In meetings of the GE board of directors, these grand plans received a blessing of silence, according to people close to the decisions. The board, made up of current and retired business executives and academics, liked Mr. Immelt and didn't like to challenge him. They appreciated his gargantuan work ethic, his optimistic spirit, and his eagerness to articulate far-reaching visions about the company's strategy.

A representative for Mr. Immelt, who also served as GE's chairman, said the board was regularly briefed about the digital effort.

The board tacitly blessed Mr. Immelt's digital dreams and his plans to stand up a software company inside General Electric, but never decided -- much less voted on -- a critical question about such a massive experiment: How much money were they going to spend on this?

The Selling of GE Digital

The marketing of GE Digital was just as important as turning it into a viable business, if not more so.

That job fell to Beth Comstock, who had a taste for black leather biker jackets and a gift for lofty rhetoric that belied her quiet manner.

Ms. Comstock had spent her career in media relations, rising through NBC to the corporate parent, when Mr. Immelt tapped her to be GE's chief marketing officer in 2003. The company hadn't had such a position for two decades. She rose to become a vice chair of the company, molding her own brand as a change maker who was rethinking the American icon. The digital operation was no different.

A series of broadcast television spots introduced a young computer programmer, the titular Owen, who informed increasingly perplexed groups of his friends and family that he had taken a software coding job -- at General Electric. The Owen ads spoke to some of the truth of GE Digital. Notwithstanding some claims that GE was making to investors about its success in luring young programmers away from jobs at Facebook or Apple, in fact, outside recruiters said, the response in Silicon Valley had been not unlike Owen's fictional brunch table.

In time, "digital" suffused the company's vast marketing operation, the adjective having swollen to crowd out all others in everything from Mr. Immelt's public speeches to Ms. Comstock's PR work. The communications office revised the boilerplate attached to every press release, the corporation's description of itself, to pronounce GE the world's first "digital-industrial" company.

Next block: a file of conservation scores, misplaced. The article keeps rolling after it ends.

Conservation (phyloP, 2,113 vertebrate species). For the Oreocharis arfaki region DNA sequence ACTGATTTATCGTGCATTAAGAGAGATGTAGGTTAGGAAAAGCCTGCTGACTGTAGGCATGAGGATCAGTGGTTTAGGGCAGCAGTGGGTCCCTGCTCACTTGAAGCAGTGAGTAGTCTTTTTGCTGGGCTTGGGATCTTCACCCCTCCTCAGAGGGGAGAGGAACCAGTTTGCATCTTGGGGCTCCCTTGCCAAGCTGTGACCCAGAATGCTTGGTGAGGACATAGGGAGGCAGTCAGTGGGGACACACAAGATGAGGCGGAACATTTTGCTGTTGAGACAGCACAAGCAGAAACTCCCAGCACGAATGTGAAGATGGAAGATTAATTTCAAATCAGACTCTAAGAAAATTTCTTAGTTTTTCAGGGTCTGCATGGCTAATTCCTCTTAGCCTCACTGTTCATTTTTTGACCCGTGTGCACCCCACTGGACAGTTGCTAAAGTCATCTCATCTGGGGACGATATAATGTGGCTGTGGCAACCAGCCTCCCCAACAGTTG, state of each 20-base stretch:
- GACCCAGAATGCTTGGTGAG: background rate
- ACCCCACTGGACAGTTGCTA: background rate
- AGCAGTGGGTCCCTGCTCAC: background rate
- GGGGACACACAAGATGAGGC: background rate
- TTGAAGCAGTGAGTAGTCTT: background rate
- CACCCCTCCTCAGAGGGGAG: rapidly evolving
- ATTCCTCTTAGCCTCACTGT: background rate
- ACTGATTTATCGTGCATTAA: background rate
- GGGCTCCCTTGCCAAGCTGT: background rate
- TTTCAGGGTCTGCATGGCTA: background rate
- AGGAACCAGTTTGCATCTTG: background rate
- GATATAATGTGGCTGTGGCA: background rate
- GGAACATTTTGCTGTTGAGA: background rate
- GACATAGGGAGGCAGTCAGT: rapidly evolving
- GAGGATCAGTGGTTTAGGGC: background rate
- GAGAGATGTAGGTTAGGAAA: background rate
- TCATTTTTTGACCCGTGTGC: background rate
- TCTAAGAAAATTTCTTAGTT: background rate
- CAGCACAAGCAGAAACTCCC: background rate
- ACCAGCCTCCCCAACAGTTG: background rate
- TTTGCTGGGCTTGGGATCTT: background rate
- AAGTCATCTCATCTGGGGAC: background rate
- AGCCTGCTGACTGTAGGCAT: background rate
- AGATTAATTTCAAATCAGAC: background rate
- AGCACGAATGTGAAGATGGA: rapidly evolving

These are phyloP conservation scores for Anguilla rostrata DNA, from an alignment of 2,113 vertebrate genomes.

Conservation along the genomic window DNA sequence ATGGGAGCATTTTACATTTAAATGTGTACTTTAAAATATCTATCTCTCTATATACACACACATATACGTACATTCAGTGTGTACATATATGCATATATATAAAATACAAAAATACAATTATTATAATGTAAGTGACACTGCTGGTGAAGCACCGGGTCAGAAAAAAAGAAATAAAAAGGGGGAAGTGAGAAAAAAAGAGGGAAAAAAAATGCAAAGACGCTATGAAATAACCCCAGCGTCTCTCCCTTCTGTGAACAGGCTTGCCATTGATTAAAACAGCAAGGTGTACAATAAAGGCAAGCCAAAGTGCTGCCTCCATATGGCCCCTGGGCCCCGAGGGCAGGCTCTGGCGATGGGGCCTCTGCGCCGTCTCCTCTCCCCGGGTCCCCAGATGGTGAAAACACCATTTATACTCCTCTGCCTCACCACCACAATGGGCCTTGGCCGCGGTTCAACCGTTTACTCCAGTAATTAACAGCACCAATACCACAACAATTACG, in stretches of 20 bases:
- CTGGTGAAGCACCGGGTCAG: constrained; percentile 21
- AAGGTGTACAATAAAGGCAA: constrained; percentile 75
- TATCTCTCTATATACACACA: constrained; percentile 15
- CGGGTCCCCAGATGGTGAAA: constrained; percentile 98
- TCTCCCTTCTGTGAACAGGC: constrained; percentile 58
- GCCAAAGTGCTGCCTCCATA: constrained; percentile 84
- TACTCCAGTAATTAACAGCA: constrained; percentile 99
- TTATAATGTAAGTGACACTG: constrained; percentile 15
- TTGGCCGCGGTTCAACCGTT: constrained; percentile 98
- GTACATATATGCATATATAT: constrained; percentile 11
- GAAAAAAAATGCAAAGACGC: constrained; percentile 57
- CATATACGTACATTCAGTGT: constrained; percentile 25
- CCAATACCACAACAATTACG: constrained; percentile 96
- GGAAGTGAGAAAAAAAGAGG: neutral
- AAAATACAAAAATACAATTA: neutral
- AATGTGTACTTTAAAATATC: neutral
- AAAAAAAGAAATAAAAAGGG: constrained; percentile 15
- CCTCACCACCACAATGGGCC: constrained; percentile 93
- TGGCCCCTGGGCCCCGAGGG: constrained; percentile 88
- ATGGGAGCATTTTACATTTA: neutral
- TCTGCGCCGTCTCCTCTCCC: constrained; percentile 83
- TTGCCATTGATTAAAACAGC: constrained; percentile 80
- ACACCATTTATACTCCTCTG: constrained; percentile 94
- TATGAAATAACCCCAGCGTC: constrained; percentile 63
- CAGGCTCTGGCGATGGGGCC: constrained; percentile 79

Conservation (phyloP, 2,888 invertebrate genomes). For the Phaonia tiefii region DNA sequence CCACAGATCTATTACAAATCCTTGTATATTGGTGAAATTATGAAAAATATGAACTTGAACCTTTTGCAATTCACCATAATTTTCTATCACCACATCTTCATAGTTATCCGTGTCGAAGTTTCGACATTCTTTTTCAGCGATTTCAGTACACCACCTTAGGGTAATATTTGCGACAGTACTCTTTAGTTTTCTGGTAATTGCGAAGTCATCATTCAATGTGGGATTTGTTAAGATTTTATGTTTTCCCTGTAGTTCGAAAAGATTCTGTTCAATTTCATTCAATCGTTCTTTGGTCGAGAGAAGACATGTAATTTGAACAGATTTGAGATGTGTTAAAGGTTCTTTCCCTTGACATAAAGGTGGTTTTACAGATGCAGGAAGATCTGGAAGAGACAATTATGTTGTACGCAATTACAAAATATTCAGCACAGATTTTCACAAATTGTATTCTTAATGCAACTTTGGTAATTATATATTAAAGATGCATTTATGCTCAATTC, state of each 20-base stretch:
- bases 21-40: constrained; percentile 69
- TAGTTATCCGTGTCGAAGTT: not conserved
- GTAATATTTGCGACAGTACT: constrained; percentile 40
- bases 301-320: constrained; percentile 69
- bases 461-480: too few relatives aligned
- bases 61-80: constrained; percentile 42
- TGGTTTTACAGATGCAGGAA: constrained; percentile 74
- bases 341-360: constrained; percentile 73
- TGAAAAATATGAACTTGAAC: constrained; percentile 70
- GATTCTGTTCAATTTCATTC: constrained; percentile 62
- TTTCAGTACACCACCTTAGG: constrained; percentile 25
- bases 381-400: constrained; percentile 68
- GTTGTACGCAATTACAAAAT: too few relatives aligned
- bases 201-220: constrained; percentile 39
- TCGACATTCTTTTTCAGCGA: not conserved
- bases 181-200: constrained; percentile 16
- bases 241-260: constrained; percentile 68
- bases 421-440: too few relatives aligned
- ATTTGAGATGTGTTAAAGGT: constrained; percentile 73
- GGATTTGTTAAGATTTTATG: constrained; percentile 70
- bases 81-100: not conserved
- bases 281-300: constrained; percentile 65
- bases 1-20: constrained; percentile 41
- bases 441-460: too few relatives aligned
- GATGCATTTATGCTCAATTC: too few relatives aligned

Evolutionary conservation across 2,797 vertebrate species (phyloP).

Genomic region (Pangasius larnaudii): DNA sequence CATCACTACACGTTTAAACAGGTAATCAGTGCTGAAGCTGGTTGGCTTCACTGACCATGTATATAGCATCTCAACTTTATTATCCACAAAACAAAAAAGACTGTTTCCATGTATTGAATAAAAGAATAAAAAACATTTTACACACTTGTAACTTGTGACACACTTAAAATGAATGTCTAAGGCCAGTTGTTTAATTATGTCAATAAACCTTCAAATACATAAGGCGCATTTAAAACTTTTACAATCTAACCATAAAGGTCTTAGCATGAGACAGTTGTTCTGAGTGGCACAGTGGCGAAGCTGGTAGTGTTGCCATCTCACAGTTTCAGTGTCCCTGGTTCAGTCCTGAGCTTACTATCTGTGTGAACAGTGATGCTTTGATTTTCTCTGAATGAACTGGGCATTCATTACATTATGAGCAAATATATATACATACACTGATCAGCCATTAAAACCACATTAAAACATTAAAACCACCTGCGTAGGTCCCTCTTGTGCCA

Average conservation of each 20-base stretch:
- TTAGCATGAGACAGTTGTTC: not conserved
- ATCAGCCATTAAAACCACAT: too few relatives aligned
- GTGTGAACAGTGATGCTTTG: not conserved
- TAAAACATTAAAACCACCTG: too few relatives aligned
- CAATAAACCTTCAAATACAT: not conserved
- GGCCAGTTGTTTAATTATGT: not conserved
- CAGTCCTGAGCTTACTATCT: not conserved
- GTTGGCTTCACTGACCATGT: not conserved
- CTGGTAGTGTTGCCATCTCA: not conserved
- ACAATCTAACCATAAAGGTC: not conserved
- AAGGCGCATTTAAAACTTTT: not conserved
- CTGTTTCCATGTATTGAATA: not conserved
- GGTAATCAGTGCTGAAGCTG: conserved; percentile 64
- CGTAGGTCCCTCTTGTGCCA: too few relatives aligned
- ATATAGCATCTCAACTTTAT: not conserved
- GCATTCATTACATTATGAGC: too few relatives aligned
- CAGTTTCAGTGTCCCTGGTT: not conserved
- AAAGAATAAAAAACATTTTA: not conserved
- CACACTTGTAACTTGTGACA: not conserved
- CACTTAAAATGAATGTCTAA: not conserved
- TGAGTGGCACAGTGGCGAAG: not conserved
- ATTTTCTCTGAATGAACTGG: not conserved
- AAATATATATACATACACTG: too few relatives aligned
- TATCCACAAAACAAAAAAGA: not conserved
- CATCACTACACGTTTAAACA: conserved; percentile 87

Ms. Comstock declined to comment.

Mr. Immelt proclaimed in 2015 that GE would be a "top 10 software company" by 2020, with $4 billion in annual revenue from its new Predix software alone. GE Digital reported revenue of $3.6 billion in 2016, largely from operations in its industrial units, and targeted $15 billion by 2020. But the pledge to turn General Electric into a major software company was slightly more challenging than Mr. Immelt had made it sound.

Some executives at the company thought the obvious answer was to form a partnership. There were already massive, global companies that for decades had been building a software infrastructure to host and influence virtually every aspect of human life, communication, and business. Google. Oracle. Microsoft. Amazon. GE's knowledge of the machines it made and the needs of its customers was unmatched, but that didn't make it the most obvious candidate to construct the scaffolding of code on which the "industrial internet" would rest.

GE first launched Predix in 2013, calling it a "first-of-its-kind industrial strength platform that provides a standard and secure way to connect machines, industrial big data and people."

It was perhaps telling that as GE rolled out a product it claimed would change the way industrial machinery and major economic sectors operated, the company's executives couldn't even agree on how to pronounce it. Mr. Immelt extolled the potential of a product he pronounced as "Pree-dix," sometimes then turning over the microphone directly to an executive whose version sounded more like the verb "predicts." GE Digital was on track to spend $5 billion by 2016, according to people close to the operation -- a massive sum even by GE standards, equivalent to about half the R&D budget for a new, clean-sheet jet engine.

Saluting the Flag

GE didn't just pour money into Predix -- it smothered the project with cash. But without a coherent strategy and well-thought-out processes, the product development path was a wasteful one, according to former executives at GE Digital and corporate headquarters. GE's plan to move fast, produce a viable product, and then perfect it in the field got bogged down partly because of the size of the effort. GE hired armies of new employees and gave them all the resources they wanted to build its vision. It was like an auto company building an assembly plant, hiring workers, and leaving them standing on the production line, waiting for the vehicle to be designed.